The Girl of His Dreams

Scott Pilgrim vs. the World: 2010 Film Rewatch

It's been 13 years since the movie adaptation of Scott Pilgrim came out. Named after the second book in the series, Scott Pilgrim vs. the World, the movie, well, died at the Box Office, making on $49.3 Mil against a production budget upwards of $85 Mil. That's a total crash and burn, with audiences straight up ignoring the film altogether, which is a real tragedy since the film is, in fact, great. Too great, in fact, to have died the death it did in theaters.<

We've sung the praises of the film before, with our 2018 review of the movie. We've mentioned it when discussing other films, put it on our best of lists (both 2014 and 2018 editions), and generally just think it's an awesome movie. And, thankfully, many other agree, helping to push the film, over the last 2013 years, from a flop to a secret success, to genuine cult hit. Universal, the studio that made the film, has done re-releases for the movie, both on home video and even in theaters, and the audience has come around. It's great to see the movie find itself considering how much love director Edgar Wright put into the adaptation.

Going back and watching the film again (which I've done a number of times over the years), you can easily appreciate how much work and creativity went into the production. It's a film that absolutely grabs your attention from moment one, sucking you in with its frenetic pace and quick cuts. As we learn that "Scott Pilgrim was dating a high schooler", getting the vibe that no one likes this guy who hasn't found a way to grow up yet (largely due to a bad breakup that left him stunted for years), but still... there's hope. And there's energy, as the film quickly takes us to a practice of Scott's band, Sex Bob-Omb, and the bright colors and loud music of their performance takes over. That's the films mission statement. It's thesis. "This film is going to be different from anything you've seen." And it is.

Every time I discuss this movie I liken it to Fight Club, not because the two films are terribly similar... although they do both involve fighting. And stunted man-children trying to find their place in the world. And there's even a dark version of the main "hero" that he has to battle. Huh. But no, I think of Fight Club because (as a review I read years ago aptly pointed out) that was a movie that wasn't so much watched as downloaded into you. It moves at a breakneck pace, it's constantly shifting and making up its own rules, and it plays around with the very conceit of movies to give you an experience that isn't much like any film you've seen before.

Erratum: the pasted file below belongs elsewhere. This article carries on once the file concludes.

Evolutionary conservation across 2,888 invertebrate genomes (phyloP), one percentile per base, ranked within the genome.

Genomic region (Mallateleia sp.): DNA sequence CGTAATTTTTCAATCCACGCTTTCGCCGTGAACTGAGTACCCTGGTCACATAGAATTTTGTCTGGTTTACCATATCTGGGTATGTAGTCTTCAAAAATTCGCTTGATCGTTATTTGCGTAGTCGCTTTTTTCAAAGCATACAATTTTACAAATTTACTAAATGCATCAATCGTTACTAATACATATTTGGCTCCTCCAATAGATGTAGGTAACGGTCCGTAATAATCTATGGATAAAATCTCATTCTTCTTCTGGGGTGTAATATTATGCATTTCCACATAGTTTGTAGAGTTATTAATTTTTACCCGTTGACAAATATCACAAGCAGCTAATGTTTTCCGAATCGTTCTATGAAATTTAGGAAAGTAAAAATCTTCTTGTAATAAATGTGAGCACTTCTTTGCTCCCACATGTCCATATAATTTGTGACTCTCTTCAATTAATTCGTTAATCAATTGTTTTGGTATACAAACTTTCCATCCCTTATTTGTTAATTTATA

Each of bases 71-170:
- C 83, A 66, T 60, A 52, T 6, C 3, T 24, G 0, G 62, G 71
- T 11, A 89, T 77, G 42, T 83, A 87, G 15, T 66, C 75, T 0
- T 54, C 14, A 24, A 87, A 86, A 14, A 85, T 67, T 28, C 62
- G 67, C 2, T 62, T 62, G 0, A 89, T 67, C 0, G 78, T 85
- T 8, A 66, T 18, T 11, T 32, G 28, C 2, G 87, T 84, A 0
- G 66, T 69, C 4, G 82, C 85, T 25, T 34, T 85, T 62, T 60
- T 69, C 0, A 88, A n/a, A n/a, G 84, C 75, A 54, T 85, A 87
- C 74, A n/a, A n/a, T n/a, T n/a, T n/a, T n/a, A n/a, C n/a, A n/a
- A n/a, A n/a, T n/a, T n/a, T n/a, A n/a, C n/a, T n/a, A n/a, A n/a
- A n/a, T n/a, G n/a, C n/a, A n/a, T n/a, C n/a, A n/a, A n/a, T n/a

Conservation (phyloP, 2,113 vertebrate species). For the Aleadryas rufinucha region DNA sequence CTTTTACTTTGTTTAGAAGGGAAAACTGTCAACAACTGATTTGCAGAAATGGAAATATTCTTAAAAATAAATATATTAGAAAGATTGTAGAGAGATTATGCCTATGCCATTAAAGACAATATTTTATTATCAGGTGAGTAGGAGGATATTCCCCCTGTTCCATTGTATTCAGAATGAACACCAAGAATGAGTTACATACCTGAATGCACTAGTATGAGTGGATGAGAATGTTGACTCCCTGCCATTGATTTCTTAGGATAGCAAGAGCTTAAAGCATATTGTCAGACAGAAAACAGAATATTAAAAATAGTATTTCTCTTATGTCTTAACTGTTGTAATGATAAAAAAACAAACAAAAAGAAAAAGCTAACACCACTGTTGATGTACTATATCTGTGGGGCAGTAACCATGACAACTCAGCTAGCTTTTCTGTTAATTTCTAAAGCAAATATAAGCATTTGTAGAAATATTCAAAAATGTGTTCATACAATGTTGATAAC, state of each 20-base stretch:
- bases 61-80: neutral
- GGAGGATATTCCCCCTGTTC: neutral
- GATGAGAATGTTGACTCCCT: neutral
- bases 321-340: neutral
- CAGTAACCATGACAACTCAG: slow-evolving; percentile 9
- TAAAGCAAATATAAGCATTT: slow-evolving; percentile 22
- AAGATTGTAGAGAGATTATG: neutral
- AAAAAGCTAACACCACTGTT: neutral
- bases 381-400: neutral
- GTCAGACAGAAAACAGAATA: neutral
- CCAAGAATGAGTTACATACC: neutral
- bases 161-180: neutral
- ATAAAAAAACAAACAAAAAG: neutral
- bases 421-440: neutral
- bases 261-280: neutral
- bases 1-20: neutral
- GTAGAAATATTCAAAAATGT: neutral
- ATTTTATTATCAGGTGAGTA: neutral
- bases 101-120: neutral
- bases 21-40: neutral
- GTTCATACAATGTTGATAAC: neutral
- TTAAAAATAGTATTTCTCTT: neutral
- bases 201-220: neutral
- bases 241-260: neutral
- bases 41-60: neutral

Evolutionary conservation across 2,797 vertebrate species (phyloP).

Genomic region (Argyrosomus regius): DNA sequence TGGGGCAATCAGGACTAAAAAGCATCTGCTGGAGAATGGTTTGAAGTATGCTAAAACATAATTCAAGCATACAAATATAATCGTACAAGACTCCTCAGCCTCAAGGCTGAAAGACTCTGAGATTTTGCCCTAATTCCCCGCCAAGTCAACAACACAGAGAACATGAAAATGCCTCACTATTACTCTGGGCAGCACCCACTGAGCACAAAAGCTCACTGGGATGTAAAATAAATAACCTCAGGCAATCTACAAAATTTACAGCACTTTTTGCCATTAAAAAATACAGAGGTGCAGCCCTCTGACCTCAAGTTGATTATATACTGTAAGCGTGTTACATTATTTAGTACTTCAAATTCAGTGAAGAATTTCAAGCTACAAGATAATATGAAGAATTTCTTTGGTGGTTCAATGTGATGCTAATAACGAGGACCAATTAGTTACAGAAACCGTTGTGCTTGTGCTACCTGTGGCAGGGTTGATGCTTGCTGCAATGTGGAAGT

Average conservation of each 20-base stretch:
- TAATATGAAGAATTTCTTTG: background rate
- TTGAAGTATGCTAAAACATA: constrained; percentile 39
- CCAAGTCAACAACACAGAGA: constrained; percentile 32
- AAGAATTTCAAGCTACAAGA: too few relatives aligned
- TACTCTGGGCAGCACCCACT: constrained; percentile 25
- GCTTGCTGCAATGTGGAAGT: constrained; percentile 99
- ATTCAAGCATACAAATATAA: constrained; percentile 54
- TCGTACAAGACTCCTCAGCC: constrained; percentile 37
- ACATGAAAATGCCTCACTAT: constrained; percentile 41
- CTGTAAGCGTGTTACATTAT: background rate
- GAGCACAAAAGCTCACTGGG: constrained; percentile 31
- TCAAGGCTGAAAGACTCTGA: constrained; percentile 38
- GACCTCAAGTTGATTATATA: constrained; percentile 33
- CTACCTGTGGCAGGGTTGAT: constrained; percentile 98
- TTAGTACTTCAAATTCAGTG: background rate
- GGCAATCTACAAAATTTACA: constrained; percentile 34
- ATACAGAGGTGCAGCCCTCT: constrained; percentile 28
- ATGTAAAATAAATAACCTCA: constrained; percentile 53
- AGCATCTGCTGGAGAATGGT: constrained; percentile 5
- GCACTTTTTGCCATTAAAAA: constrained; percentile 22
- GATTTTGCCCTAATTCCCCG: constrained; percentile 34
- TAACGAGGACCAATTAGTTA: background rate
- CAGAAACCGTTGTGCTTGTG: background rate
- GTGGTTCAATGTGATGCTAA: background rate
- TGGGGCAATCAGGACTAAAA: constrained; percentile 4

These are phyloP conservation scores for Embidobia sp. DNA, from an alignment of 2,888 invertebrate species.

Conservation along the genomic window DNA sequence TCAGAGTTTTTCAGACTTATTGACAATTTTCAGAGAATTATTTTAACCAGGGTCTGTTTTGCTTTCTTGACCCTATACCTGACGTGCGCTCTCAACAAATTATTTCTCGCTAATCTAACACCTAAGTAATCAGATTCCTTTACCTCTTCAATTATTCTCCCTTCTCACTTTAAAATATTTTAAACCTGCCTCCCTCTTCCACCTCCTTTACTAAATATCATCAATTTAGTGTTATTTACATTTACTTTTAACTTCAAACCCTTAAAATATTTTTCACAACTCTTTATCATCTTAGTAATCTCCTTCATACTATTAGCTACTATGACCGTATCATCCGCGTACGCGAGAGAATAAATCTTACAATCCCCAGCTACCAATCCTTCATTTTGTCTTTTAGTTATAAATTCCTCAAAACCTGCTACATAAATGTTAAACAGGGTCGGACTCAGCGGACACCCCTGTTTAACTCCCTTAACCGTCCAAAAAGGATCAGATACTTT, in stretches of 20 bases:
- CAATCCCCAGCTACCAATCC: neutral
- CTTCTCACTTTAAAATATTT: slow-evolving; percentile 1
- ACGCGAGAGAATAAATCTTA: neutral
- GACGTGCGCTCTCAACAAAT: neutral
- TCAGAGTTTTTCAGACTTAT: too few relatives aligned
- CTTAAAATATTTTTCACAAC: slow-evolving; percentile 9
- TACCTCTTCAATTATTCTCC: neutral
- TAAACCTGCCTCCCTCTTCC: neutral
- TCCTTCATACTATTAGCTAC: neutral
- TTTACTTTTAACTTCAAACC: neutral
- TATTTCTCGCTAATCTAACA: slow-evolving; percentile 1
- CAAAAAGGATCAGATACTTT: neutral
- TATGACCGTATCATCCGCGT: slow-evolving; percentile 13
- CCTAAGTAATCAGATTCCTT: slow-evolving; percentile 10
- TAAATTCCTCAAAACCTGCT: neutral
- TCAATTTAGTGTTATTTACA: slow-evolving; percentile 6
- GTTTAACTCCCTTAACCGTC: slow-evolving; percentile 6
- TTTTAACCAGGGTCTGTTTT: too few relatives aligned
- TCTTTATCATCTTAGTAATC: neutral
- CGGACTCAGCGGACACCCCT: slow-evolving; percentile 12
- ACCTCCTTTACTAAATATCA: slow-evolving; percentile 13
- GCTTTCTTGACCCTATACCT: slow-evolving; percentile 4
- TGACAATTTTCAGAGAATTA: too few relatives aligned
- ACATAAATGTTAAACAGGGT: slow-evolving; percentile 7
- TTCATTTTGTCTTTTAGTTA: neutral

In fairness, this kind of strange, new movie experience doesn't seem to sit well with audiences. Fight Club wasn't a flop, per se, but with a production budget of $65 Mil, the $101/2 Mil it made in theaters didn't really let it break even, either. You get the vibe from that film, and from Scott Pilgrim vs. the World, that audiences weren't ready for this kind of pacing, the artistic flourishes, the utter weirdness. The struggled to show up for Fight Club, although that movie eventually found its audience and was a better success on home video. You know, just like with Scott Pilgrim.

Not that Scott isn't without its flaws. As we've pointed out in previous articles about the franchise, the movie has to shorten the narrative of the book (cutting down six graphic novels worth of content into a 112 minute movie, and that does have consequences on character development for the film. Scott (Michael Cera) and Ramona (Mary Elizabeth Winstead) have fantastic chemistry together as they find each other and quickly fall in love, but the why and how of how it all works out feels rushed. Ramona is the cool girl new in town so why would she date Scott in the first place. And when things get rough and she decides to head for the hills (as always happens in the formula of a romantic comedy) why would they get back together? The movie just assumes you're on board for the two of them, even though they have a lot of growing up still to do for themselves. And yes, we are... but it feel at times like key moments are missing.